Elnur - stock.adobe.com

Consciousness to address AI safety and security

The co-founder of KikenAI discuses why he has decided to make the technology for protecting LLMs open source

In February 2022, I wrote in a Computer Weekly article about metacognition, the ability to think about thinking, remains a critical gap to the development of artificial intelligence (AI). I pointed to a 2021 paper that I co-authored where we experimented with giving AI abilities in metacognition, finding that whilst the AI was slightly more reserved about providing a correct answer, it was disproportionately far less likely to provide an incorrect answer.

Fast forward to 2023, where Large Language Models (LLMs) have appeared and every day we hear in the media about new safety and security concerns emerging about their use. The approach I discussed in my 2021 metacognition paper is now increasingly used to detect prompt injection, with ML engineers using second-line prompt injection detection models to identify whether a response is not safe.

However, this approach is far from perfect and can still lead to inaccuracies. I was so fascinated by the science of consciousness that after I finished my PhD in 2022, I went to the University of Cambridge to study cognitive psychology in greater detail. Recently, I co-founded KikenAI to give LLMs abilities in metacognition that are similar to the inner monologue that many humans enjoy, allowing us to think about things in our inner dialogue before blunting them out. We developed a prototype for this technology and a little while ago even filed a provisional US patent.

We benchmarked our solution against a database of prompt injections for GPT - and there was not a single time where a prompt injection was successful. Of 79 attempts, 74 (94%) were blocked outright. The ones which went through were ones where KikenAI gave a legitimate response because the prompt contained nothing more than either "From now on" or "In this hypothetical story" - which we didn’t consider would amount to prompt injection attempts unless modified to add something else.

After seeing an article published in the media proclaiming, A New Attack Impacts Major AI Chatbots—and No One Knows How to Stop It - the next day we tested this new attack vector on KikenAI without making any changes at all to our technology (or even the underlying model used to train this data) and found our technology blocked this attack no problem. In other examples, our technology was able to avoid giving potentially dangerous answers to medical questions, whilst competitor LLMs even using sources, were not so successful.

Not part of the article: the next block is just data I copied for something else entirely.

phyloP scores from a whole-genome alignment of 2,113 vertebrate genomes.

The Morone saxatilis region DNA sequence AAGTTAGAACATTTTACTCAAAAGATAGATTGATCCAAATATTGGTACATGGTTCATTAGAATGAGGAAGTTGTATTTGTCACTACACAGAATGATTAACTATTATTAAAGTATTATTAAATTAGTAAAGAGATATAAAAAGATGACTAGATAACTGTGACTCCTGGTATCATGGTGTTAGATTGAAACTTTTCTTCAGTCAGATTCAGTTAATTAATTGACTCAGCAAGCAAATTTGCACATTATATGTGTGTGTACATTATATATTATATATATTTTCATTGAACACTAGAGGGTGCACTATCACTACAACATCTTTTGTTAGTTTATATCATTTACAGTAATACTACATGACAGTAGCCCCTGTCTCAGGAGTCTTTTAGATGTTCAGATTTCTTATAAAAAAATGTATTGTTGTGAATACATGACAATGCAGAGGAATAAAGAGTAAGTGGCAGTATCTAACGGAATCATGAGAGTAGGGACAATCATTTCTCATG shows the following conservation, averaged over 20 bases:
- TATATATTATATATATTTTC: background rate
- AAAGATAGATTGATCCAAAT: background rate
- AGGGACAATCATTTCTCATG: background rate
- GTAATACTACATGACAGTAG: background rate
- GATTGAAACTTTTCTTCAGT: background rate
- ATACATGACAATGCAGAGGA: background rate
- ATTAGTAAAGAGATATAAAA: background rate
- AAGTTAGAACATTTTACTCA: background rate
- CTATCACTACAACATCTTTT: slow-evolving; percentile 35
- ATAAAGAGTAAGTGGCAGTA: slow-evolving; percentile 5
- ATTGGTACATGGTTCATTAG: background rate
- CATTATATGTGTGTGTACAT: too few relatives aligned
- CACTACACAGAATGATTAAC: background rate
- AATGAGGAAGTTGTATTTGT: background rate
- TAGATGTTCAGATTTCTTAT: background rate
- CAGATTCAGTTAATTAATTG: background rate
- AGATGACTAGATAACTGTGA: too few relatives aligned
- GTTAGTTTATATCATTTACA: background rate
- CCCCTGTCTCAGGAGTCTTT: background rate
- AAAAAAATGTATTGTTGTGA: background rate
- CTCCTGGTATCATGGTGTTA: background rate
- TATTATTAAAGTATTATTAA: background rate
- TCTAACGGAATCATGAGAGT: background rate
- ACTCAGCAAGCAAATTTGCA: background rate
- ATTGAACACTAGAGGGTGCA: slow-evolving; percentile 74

We even developed technology which would allow us to run our service as a facade in front of LLMs whilst making improvements for cost, quality, speed, safety and security; including being able to run proxy services that would dynamically pick which LLM would be best for a given task based on cost, quality and speed, allowing LLMs to refining prompts in their “inner monologue” before providing an answer and submitting prompts to multiple LLMs at the same time and then providing the best response even before all LLMs have had an opportunity to respond.

Investors became interested in our technology, proof-of-concepts were developed after global companies showed interest and we even interviewed top talent from leading AI teams to join our team. Despite this initial success, we have decided to not move forward on this and not enforce our intellectual property rights to this technology, so that others can be free to pursue the development of artificial consciousness technology when the timing is right.

Through discussing our technology in a way that was not likely to bias those involved in our market research (see the book The Mom Test by Rob Fitzpatrick for a guide on how to do this), we identified a number of key issues.